Justification - This is the most commonly used defence against libel. Put simply, this means that however much the subject of your story dislikes what you are saying, you have evidence that will stand up in a court of law that can prove what you are saying to be true.
Simply putting 'allegedly' at the start of your statement doesn't stop a statement being defamatory at all; you need to have proof that what you are saying is true. As far as user generated content articles go, if you say anything contentious about an individual or company, put in a footnote to a reliable source where this fact can be checked. Put in a footnote for each statement you make that might make us, as publishers, uneasy. It is not enough just to cite lots of sources at the end of your article; you must be specific with which source proves which statement, so they can be checked.
Fair Comment - Opinion made honestly on a matter of public interest can also be used as a defence against defamation. The term 'fair comment' gives the impression that the comments have to be 'fair', but in fact, all that is required is that the opinion is honestly held. However, for the defence to succeed, it is essential that the statement was made without malice.
In law, malice means more than spite or ill will - it means any dishonest or improper motive. If you made a comment based on facts you knew to be untrue, or commented upon facts recklessly without caring whether they were true or not, or made a comment about someone simply to discredit them, then this would constitute malice, and you would not be able to claim 'fair comment' as your defence.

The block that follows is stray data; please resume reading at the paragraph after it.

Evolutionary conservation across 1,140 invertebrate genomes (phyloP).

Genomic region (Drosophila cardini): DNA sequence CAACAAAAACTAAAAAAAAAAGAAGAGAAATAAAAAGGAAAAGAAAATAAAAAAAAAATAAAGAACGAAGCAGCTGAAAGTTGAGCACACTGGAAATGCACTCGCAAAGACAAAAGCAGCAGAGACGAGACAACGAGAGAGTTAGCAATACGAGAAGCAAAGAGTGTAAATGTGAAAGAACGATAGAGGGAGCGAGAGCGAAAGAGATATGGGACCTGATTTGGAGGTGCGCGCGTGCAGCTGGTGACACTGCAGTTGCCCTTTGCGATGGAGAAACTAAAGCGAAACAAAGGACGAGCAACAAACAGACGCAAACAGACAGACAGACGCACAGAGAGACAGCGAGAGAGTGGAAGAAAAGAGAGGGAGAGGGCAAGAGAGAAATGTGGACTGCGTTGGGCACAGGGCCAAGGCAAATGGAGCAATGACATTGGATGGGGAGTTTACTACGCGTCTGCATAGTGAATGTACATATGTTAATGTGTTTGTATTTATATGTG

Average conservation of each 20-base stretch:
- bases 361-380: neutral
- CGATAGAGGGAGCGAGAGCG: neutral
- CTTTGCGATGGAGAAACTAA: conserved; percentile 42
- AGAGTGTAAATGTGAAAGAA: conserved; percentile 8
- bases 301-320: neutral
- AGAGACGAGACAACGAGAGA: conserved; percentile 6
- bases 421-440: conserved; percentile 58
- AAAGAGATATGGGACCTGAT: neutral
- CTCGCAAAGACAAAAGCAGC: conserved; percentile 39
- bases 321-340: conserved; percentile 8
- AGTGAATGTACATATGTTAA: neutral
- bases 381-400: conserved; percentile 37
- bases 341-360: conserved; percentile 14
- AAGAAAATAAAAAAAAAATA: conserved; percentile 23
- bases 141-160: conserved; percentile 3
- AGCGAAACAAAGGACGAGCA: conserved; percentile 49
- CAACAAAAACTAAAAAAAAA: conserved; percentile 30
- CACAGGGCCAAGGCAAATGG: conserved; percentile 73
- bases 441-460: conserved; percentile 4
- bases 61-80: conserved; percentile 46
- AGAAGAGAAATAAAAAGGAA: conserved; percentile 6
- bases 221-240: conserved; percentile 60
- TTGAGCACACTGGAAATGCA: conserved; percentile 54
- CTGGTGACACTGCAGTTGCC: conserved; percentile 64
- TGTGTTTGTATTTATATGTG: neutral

Privilege - There are times when complete freedom of speech, without any risk of defamation action, is in the public interest. For example, the Bill of Rights allows MPs to say what they like within the debating chambers of the House of Commons, so they can debate without having to worry about being sued.
Reporters covering court proceedings, the proceedings of industrial tribunals and certain other kinds of public enquiries, are also protected by privilege, so long as the case is open to the public and the report is fair, accurate and made without malice.
On the subject of court proceedings, you are not allowed to publish anything might influence the court proceedings. This is called contempt. It is for this reason that no publications can allow comments about ongoing court cases that might have any bearing on the outcome, this includes members' articles and postings on to BBC community sites and messageboards.